Victoria Falls is also home to some seriously adventurous activities. For example, you can do a bungee jump over the Zambezi from the Victoria Falls Bridge (Zambia side), or do a gorge swing into one of the Zambezi gorges on the Zimbabwe side. There are also things like zip lines and canyon swings to be found, too.
The Vic Falls bungee is probably the most popular, but since I've been bungee jumping multiple times before, I opted for the gorge swing. It's operated by Wild Horizons at their Lookout Cafe, which is worth a visit for the views alone.
The gorge swing is still hella scary, but it's notably cheaper than bungee jumping in Zambia. It was also featured a couple seasons ago on “The Amazing Race.”
(And if you're thinking of chickening out, let me point out that my 63-year-old dad did the gorge swing, too! That's a photo of him above!)
4. Have an adventure on the water
With the mighty Zambezi right at your doorstep, it's kind of obligatory to have a water-based adventure near Victoria Falls, too. White water rafting is especially popular here, and it can be super intense from what I've read.
The river was too high when I visited for rafting trips, so we went canoeing further down the Zambezi instead. What we assumed would be a relaxing float trip got really real really fast, though, when a hippo started chasing our line of canoes. Hippos are NO JOKE in Africa, and one look at our guide's terrified face as we paddled away made me realize just how deadly they can be.
Thankfully, though, our canoe trip ended without any hippo chomping.
Bonus: Get into the falls
Lastly, if you're visiting Victoria Falls during the dry season, you might have the chance to go swimming IN the waterfall. Devil's Pool is a natural pool that forms at the top of Victoria Falls when the Zambezi is running low. You can jump into the pool and have nothing but a narrow rock lip of rock between you and the deadly tumbling water.
(This of course is very dangerous and is NOT for the faint of heart! Had I been there in dry season, though, I totally would have done it…)
Some things you SHOULD NOT DO near Victoria Falls include irresponsible wildlife encounters like walking with lions or riding elephants. These will be heavily advertised on both sides of the falls, and perhaps even recommended to you by your accommodation or tour guide. But please skip these. If you want to see wildlife in either Zambia or Zimbabwe, book a safari with a responsible company that allows you to see the animals in the wild.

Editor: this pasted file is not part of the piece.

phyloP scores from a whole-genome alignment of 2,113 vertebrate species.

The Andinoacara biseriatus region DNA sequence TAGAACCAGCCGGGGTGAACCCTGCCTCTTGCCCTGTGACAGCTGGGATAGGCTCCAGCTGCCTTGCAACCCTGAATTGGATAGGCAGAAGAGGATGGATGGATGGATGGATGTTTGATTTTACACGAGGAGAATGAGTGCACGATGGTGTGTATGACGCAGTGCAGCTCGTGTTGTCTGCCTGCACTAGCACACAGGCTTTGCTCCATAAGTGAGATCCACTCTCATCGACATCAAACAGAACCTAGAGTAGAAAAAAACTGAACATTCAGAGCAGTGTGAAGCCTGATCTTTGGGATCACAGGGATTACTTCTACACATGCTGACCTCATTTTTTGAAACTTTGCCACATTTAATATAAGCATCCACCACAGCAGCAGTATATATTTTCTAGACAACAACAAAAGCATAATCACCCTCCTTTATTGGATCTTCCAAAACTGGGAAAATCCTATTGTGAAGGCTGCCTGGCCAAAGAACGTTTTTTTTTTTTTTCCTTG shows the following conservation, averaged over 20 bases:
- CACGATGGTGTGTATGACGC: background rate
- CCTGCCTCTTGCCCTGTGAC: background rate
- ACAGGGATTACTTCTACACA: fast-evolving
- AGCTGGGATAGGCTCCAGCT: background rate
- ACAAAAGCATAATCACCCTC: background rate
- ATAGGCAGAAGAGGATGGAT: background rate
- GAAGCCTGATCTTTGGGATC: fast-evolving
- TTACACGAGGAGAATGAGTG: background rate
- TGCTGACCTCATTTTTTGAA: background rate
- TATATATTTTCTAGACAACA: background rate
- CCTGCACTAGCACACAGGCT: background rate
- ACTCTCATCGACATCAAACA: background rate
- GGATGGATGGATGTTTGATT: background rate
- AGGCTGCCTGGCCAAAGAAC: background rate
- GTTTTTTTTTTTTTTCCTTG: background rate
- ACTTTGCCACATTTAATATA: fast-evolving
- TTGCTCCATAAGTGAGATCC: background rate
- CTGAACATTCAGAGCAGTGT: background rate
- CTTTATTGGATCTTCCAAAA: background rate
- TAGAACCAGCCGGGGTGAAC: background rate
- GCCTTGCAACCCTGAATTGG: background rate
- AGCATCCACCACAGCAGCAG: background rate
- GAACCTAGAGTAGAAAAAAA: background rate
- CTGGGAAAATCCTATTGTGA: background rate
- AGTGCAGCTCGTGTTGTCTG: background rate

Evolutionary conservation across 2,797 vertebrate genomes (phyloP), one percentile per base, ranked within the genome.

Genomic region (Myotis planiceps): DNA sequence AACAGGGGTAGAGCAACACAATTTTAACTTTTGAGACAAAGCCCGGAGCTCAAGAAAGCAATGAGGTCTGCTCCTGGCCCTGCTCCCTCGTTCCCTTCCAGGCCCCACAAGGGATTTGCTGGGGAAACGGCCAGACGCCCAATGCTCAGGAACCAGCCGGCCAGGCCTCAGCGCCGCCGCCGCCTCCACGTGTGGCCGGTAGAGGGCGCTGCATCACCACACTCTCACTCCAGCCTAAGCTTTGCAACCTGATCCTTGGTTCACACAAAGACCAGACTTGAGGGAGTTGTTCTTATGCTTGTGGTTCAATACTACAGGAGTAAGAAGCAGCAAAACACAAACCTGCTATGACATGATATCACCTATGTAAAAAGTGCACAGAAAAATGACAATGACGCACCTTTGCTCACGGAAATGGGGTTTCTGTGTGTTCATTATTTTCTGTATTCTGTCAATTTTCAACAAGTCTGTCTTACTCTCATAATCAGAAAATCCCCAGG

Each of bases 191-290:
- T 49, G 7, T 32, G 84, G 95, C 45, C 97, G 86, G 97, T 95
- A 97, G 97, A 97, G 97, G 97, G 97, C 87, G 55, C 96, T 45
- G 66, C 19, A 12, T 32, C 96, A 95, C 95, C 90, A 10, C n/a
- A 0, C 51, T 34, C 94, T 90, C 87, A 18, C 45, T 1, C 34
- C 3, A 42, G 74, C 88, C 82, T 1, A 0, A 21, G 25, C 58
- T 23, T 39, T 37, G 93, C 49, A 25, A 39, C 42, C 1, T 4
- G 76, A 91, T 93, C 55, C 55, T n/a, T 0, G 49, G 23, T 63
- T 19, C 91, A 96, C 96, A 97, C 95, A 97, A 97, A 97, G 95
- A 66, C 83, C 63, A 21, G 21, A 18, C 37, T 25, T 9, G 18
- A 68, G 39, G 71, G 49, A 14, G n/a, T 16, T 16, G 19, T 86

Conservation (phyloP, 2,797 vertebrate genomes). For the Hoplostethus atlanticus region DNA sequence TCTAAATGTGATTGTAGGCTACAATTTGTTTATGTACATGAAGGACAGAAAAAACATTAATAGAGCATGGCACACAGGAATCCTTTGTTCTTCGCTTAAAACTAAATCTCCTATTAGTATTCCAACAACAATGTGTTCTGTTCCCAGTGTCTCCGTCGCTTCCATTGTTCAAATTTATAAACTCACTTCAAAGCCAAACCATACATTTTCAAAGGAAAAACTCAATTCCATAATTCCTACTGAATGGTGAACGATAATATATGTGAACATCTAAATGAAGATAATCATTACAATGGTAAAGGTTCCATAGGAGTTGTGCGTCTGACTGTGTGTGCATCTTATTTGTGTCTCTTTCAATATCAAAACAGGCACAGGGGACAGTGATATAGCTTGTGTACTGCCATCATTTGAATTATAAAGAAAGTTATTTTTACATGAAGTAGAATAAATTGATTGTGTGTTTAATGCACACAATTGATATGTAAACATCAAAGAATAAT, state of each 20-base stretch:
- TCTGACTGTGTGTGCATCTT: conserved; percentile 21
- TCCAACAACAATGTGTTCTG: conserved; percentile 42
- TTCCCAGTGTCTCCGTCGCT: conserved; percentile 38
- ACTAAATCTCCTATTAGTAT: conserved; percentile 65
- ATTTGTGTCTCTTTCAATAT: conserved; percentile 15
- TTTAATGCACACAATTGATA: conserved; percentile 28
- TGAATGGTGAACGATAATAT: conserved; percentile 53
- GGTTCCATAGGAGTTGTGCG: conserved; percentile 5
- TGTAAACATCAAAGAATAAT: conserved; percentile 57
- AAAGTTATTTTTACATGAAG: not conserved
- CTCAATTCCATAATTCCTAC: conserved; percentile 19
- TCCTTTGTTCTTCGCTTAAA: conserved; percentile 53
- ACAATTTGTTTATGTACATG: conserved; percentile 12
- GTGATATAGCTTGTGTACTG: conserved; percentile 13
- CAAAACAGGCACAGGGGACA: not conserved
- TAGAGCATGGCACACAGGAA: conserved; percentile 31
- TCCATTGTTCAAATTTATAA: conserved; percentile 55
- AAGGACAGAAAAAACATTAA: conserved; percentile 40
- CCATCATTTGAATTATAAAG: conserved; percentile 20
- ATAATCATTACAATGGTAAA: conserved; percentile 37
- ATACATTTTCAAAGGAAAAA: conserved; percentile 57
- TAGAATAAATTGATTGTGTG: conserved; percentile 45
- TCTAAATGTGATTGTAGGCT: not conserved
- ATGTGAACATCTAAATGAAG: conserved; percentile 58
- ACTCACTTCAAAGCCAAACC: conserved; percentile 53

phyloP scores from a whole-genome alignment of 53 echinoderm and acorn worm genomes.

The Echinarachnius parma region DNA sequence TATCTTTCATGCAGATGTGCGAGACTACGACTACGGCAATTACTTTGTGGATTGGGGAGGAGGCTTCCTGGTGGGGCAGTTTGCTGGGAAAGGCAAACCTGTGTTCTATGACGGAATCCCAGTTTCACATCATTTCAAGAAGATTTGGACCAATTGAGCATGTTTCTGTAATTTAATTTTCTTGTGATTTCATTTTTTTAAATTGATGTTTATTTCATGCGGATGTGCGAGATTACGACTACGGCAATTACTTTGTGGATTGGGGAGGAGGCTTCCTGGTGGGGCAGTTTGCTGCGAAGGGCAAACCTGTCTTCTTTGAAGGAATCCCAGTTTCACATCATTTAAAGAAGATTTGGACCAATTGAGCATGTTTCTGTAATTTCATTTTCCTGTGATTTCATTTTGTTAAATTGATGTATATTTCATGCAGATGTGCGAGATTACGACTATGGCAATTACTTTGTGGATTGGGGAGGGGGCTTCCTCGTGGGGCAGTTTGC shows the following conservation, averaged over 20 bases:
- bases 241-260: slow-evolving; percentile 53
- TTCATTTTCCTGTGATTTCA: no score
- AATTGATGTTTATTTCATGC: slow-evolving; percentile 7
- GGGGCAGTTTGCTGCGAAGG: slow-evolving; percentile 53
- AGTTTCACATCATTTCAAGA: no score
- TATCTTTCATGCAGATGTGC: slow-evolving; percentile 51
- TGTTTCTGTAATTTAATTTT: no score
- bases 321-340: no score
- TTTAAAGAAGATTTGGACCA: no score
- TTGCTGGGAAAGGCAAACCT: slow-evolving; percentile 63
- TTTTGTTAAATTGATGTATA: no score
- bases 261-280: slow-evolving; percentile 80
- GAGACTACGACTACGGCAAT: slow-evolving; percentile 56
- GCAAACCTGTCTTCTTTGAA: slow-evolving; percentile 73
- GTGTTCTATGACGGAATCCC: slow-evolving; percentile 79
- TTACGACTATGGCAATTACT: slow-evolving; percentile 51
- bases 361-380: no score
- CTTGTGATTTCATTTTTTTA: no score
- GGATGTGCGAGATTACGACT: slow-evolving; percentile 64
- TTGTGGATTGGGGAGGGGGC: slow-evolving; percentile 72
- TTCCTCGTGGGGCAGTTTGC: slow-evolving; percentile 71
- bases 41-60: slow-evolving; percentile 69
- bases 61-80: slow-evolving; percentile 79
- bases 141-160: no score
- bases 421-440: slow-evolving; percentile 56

Thinking of adding Victoria Falls to your travel list? Here's some of the essential info you'll need to know:
For most nationalities (including Americans, Australians, and Brits), you can obtain visas for Zambia and/or Zimbabwe at the border of each country. For a while there was a joint visa scheme called the Univisa that allowed easy crossing between the two countries, but this wasn't available when I was there in May/June 2016. Therefore it's important to know whether you need multiple-entry visas for each country, based on where you're staying and which activities you plan to do.
Where to stay
Victoria Falls, Zimbabwe
If you're staying on the Zimbabwe side, I can recommend the Bayete Guest Lodge. The lodge itself is comfortable, and the folks that run it are super sweet. You can also have dinner at the lodge every night, and I can tell you from experience that they whip up delicious home-cooked meals.
Or, if you really want to splurge, the Victoria Falls Safari Lodge is also on the Zimbabwe side of the border. This hotel is all luxury, and is somewhere I would love to stay in the future! (We did go for sunset drinks, where we watched a huge herd of elephants congregate around the lodge's watering hole – amazing!)
On the Zambia side, you can check out the Zambezi Waterfront, which offers both fancy chalets along with camping facilities (this is where many overland companies stay). There's a nice bar/pool area right on the river, and the activity desk can help you book everything you could want to do.
Where to eat
I enjoyed Mama Africa in Victoria Falls town (Zimbabwe), as well as Cafe Zambezi in Livingstone (Zambia). A popular dining experience is the Boma dinner at the Victoria Falls Safari Lodge, which includes a barbecue of African game meat, as well as singing, dancing, and drumming for entertainment.
Is Victoria Falls somewhere YOU would like to visit?